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Edward ELGAR (1857-1934)
Serenade for Strings in E minor Op.20 (1892) [12:27]
La Capricieuse Op.17 (1891) [3:47]
Piano Quintet in A minor Op.84 (1918-19) [37:07]
Elegy Op.58 (1909) [4:18]
The Spanish Lady - Suite ed. Percy Young (1934/1956) [11:02]
Xue Wei (violin), Pamela Nicholson (piano) (La Capriceuse)
The Schubert Ensemble (Quintet)
Academy of St. Martin in the Fields/Sir Neville Marriner  (Serenade)
 Royal Ballet Sinfonia/Gavin Sutherland (Elegy & Spanish Lady)
rec. Abbey Road, 1989 (Serenade), Henry Wood Hall, 1989 (La Capricieuse), Champs Hill, 2001 (Quintet), Sony Music Studios, 2001 (Elegy and Spanish Lady)
ALTO ALC1321 [70:00]

This disc is a straight reissue of the programme issued on ASV around 2002, which in turn was a bringing together of various recordings from various times. The quality of the individual performances remains high, but I do quite struggle to see the intended audience for such a mixed bag of Elgar from early to late, and novelty miniature to a profound large-scale masterpiece.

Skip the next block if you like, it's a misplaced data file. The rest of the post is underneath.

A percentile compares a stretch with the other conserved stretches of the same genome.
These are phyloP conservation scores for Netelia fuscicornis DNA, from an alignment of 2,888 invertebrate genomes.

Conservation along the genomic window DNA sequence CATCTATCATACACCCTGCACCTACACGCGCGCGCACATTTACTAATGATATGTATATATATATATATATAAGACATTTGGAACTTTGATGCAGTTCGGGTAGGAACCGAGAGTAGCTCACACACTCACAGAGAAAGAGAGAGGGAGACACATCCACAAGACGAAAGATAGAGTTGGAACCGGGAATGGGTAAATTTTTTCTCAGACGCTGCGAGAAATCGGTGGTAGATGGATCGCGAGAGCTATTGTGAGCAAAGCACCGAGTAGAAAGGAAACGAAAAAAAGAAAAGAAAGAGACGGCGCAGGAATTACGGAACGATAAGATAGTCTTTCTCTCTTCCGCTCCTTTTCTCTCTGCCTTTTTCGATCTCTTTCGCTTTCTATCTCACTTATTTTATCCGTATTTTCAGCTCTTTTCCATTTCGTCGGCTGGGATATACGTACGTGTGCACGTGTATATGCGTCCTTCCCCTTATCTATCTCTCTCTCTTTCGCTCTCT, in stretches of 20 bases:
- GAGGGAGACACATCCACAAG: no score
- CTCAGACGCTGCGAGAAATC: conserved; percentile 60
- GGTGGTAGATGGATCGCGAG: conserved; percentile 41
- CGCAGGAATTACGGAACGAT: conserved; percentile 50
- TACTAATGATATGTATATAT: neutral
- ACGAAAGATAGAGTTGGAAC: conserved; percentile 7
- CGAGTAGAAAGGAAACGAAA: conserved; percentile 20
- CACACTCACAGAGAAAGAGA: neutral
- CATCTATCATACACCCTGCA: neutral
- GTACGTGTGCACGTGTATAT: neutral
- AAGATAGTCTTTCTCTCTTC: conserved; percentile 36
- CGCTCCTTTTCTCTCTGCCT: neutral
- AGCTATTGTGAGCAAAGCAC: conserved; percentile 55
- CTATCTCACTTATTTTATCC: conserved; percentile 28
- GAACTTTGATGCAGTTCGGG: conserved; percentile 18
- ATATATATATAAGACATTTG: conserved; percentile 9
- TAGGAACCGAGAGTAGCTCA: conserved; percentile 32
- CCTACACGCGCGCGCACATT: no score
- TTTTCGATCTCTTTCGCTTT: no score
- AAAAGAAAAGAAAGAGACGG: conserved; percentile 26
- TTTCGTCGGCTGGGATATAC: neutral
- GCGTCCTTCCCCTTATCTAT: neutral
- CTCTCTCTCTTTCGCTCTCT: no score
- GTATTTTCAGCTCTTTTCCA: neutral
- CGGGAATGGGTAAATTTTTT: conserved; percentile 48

Taken individually, each performance is good at least and often more than that. Together with the adjacent Opus 19 Froissart, the Op.20 Serenade for Strings is the first extended work, in which glimpses of the mature great composer unmistakably appear. It shows Elgar's remarkable ability to write in a style that is both light, but also emotionally moving and sincere. The performance here from Neville Marriner and his Academy of St. Martin in the Fields is as assured and in tune with the idiom as one would expect of such experienced musicians. Marriner picks ideally fluent tempi, allowing the music to breathe and flow, giving it emotional weight where required, without committing the cardinal sin of Elgar interpretation of anticipating and thereby overblowing climaxes. Instead he finds exactly the right degree of held and poised intensity. Timings are very close to the fine Decca/Argo recording Marriner made some years earlier, but it could be argued that he finds a degree of extra tender fragility in the central Larghetto, even if the recording is not quite as rich as the classic Decca analogue.

Xue-Wei has all the technical resources for La Capricieuse, which just 3 opus numbers earlier than the Serenade, comes firmly from the period of Elgar trying to supply music for the salon. I am not completely convinced that Xue-Wei has the style quite right. For all the skill in the flying spiccato, his phrasing is rather repetitious and heavy-handed - if anything the music is not capricious enough.